Our priest makes commentaries on each reading before it is read including a commentary between the gospel acclamation and the Gospel. He seems to just be giving more homilies and often makes comments so basic as to almost be insulting. He also rarely, if ever, mentions the readings when he gives his actual homily. Is this proper?
According to The General Instruction of the Roman Missal, n.11, "[The priest] may also very briefly introduce the Mass of the day (before the celebration begins). the liturgy of the word (before the readings), and the eucharistic prayer (before the preface); he may make concluding comments before the dismissal."
In the letter Eucharistiae participationem, issued by the Sacred Congregation for Divine Worship in 1973, the nature of these introductions was explained: "They are ways of leading the faithful to a more thorough grasp of the meaning of the sacred rites or certain of their parts and to an inner participation in them . . . But the way any of these introductions is presented must respect the character proper to each and not turn into a sermon or homily. There must be a concern for brevity and the avoidance of wordiness that would bore the participants . . . [The homily] is a part of the liturgy by which the word of God proclaimed in the liturgical assembly is explained to help the community present."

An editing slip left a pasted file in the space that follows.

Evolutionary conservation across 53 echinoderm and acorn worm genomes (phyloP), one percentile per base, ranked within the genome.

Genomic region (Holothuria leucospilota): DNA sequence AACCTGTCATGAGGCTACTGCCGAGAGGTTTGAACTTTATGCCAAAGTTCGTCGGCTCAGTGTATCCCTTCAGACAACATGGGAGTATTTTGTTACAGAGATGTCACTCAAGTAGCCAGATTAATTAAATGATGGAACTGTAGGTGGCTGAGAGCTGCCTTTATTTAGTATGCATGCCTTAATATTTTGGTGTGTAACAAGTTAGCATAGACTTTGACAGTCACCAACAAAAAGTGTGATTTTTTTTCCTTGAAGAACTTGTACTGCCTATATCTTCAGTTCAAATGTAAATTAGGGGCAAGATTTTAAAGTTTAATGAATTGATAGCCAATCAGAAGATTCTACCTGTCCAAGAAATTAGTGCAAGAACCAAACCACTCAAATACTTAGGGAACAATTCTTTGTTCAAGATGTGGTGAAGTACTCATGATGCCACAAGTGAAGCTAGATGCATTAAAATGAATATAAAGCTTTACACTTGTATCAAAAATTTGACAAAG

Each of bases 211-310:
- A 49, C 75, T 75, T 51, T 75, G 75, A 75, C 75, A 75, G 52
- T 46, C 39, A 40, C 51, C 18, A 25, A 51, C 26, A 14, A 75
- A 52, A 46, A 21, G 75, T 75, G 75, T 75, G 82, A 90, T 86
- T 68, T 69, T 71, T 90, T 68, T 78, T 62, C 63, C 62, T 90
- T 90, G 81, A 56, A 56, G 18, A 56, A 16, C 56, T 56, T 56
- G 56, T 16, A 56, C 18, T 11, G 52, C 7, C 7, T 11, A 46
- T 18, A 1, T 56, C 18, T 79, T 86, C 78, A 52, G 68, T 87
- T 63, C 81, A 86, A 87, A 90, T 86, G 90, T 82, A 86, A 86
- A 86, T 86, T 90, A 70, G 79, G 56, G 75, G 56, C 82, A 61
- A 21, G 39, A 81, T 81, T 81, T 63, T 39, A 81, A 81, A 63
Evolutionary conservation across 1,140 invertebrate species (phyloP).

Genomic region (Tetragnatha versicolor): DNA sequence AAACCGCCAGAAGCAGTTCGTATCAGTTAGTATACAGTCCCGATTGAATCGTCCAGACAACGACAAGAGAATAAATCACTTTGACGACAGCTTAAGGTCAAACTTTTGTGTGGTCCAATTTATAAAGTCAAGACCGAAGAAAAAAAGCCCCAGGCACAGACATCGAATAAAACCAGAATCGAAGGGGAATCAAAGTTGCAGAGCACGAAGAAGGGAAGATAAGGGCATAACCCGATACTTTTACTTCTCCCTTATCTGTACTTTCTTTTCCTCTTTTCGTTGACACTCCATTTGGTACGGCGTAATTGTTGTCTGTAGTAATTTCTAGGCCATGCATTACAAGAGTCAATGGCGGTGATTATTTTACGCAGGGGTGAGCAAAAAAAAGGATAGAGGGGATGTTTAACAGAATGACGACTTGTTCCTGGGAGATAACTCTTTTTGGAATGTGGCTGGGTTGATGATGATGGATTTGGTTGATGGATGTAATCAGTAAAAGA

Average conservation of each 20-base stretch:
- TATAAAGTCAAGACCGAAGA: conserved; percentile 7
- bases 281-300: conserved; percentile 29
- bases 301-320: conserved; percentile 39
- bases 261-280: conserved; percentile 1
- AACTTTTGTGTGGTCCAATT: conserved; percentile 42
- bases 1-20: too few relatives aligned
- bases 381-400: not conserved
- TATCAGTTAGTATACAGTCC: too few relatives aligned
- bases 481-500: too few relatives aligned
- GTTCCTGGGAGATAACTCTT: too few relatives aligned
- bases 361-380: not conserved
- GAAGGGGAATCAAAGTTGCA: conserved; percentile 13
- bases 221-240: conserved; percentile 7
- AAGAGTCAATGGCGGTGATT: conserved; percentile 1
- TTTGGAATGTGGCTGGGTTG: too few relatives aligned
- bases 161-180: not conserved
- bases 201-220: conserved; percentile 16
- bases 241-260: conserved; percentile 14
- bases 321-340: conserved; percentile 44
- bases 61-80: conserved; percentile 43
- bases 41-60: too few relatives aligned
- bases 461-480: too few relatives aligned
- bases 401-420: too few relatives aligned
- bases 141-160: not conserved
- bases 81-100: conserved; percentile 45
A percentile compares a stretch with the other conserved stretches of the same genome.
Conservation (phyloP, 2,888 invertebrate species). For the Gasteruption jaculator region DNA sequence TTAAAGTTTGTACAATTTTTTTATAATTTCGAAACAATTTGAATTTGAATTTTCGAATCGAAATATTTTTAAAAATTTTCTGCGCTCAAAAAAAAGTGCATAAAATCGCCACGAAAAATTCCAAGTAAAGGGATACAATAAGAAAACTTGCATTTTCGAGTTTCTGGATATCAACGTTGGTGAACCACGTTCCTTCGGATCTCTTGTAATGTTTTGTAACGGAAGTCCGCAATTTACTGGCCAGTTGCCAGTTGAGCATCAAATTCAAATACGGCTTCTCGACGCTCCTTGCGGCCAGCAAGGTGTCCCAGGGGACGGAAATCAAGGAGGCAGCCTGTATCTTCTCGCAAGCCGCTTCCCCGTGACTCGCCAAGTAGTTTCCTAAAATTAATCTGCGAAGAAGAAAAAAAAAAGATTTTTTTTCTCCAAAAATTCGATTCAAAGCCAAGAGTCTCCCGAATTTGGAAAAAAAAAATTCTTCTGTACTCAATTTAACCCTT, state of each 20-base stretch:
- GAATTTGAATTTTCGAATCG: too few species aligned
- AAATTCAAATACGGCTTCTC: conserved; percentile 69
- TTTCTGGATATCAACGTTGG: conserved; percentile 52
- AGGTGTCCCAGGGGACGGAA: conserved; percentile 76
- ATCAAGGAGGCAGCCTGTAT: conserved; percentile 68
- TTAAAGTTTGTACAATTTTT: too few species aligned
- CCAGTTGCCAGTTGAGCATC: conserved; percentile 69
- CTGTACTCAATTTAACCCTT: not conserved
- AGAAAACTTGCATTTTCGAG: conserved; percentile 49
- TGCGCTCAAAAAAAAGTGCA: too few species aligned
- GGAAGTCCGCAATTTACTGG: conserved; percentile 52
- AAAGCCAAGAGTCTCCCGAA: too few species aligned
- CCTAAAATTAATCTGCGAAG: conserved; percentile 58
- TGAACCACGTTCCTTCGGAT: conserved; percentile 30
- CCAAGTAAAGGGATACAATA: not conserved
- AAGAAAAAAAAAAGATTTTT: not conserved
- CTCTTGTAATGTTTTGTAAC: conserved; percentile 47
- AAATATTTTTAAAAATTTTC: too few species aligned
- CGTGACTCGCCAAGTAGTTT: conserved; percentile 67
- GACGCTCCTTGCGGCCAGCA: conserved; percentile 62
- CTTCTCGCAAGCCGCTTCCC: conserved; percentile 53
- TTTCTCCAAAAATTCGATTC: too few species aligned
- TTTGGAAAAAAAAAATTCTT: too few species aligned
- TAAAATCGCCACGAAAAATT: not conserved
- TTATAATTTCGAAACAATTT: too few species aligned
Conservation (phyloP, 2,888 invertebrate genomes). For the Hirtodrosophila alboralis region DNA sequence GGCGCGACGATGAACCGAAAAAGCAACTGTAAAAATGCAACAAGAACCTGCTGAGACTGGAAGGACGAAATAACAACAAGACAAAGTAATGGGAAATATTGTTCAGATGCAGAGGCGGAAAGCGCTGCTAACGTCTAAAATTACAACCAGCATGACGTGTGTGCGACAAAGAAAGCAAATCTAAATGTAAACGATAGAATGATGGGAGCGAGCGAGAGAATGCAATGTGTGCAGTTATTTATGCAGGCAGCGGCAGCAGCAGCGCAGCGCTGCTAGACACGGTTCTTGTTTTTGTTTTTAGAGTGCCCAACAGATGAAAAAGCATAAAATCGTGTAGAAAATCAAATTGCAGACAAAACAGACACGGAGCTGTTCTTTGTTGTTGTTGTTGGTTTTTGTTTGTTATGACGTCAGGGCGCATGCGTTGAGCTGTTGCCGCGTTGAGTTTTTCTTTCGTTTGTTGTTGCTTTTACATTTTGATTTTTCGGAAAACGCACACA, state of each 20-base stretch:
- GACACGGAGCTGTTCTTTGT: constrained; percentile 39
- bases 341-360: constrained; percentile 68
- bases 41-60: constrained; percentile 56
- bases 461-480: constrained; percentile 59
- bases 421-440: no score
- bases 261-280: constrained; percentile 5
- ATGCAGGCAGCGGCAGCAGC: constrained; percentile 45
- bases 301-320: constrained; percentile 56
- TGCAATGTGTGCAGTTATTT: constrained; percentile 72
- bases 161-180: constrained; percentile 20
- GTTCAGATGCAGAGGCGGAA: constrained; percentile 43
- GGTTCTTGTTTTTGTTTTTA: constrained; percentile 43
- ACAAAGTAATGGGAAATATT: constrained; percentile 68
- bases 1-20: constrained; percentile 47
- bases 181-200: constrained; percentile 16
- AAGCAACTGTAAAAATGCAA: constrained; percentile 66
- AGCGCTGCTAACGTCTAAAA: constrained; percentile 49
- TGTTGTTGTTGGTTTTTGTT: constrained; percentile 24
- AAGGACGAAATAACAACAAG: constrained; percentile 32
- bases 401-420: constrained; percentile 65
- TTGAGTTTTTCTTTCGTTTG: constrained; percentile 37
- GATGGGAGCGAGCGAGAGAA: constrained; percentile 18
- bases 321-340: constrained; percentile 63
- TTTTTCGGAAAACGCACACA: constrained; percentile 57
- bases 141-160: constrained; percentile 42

The The General Instruction of the Roman Missal, n.41 also comments that "[The homily] should develop some point of the readings or of another text from the Ordinary or the Mass of the day."
Judging from these statements, the priest should only make remarks before the readings begin and not in between each one. He should also avoid giving mini homilies. As to the contentof these statements, hopefully the priest can be respectfully told that he is talking down to his congregation and that he should be giving homilies that have something to do with the readings or the parts of the Mass.